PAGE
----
We know you want to latch the 12V to the inverter and have a graceful exit plan on the computer when the battery power get's below a certain value. Doesn't your laptop screen dim slightly when your on battery power vice AC power? Your laptop batteries can proved the grace period you want and that would simplfy the circuit to the comparator and the relay.

    How much power is your inverter?
     
  8. JoeJester

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    Apr 26, 2005
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    Upon one nights reflection, you are using a quad comparator. Why not just use two of the four comparators so you can have two different setpoints. One for an audible alarm (available at RS) for lower than 12V levels and and one to disconnect the load (inverter).

    Use a 7805 to power the LM339 and two resistors to scale down the 12V source to a usable level.

    on edit ... corrected LM339 vice LM449 in the second sentenance.
     
    Last edited: Jul 14, 2010
  9. BMorse

    Senior Member

    Sep 26, 2009
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    The Inverter I use in my truck to power my Carputer, has an alarm already built in for when the power from the battery gets too low..... I had tapped into that alarm output to rig an electronic switch to power down the PC when it goes off....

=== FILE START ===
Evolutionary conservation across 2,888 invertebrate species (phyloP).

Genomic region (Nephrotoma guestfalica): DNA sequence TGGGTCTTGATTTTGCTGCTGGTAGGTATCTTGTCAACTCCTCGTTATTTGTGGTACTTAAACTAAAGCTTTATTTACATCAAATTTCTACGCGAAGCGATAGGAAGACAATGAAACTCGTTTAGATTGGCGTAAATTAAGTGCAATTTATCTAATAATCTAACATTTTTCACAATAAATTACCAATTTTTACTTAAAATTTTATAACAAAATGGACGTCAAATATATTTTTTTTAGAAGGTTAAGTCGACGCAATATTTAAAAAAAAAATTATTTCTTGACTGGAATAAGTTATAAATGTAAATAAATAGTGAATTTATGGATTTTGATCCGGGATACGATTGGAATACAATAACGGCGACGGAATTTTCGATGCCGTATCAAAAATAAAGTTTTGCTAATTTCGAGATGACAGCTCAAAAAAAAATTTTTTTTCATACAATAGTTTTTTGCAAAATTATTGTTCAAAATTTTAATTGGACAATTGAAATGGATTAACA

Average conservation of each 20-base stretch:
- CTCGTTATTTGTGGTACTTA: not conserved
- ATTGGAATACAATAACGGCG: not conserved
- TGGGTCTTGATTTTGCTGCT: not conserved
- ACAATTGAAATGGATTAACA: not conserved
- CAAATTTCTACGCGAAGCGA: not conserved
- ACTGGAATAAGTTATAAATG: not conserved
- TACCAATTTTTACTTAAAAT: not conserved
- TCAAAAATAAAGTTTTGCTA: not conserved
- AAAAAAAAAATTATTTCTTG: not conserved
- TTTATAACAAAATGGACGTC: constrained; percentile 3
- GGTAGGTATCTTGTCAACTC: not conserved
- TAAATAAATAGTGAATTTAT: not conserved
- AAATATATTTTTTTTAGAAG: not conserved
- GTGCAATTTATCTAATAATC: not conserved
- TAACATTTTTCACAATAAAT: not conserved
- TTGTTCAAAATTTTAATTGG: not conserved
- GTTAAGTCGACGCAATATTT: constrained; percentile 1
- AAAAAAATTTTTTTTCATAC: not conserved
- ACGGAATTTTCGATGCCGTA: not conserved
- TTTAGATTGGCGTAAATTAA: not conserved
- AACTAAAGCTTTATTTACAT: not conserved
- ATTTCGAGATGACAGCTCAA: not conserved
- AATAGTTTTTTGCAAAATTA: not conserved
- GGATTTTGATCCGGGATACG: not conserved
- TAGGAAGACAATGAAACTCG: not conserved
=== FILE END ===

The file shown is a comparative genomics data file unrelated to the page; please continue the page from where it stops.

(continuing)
B. Morse
     
  10. Bosparra

    Member

    Feb 17, 2010
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    I built a similar circuit to this a while ago. I don't have the schematic with me right now, will try and post it later. Basically, an LM358 dual op-amp as two comparators. I used a 5v6 zener as reference and voltage dividers to scale down the sensed voltage.

    First comparitor light a battery low indicating LED and the second comparitor switches the power transistor off, disconnecting the load.
     
  11. trader007

    Thread Starter Active Member

    Feb 27, 2010
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    i want to try to do this. i had the same thoughts when i first did this but the people helping me thought the separate timer chip was better for some reason that i dont know.

    yes! please post. that sounds like almost exactly like what i am trying to do too.
     
  12. JoeJester

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    Apr 26, 2005
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    If they thought the timer was a better idea ... they should have explained the "why" it is better.

    Two comparators is the way to go, since you are controlling the "disconnect" by battery condition (voltage) and not time.
     
  13. trader007

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    Feb 27, 2010
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    the problem i forsee though is that it is already going to be hard enough to tweak the voltage point where i want it to set the alarm off... at least with the timer i only have to set one voltage point and thats it. i know using the comparator to work off two voltage points makes a more simplified circuit, but the way i have it now would make it easier to use.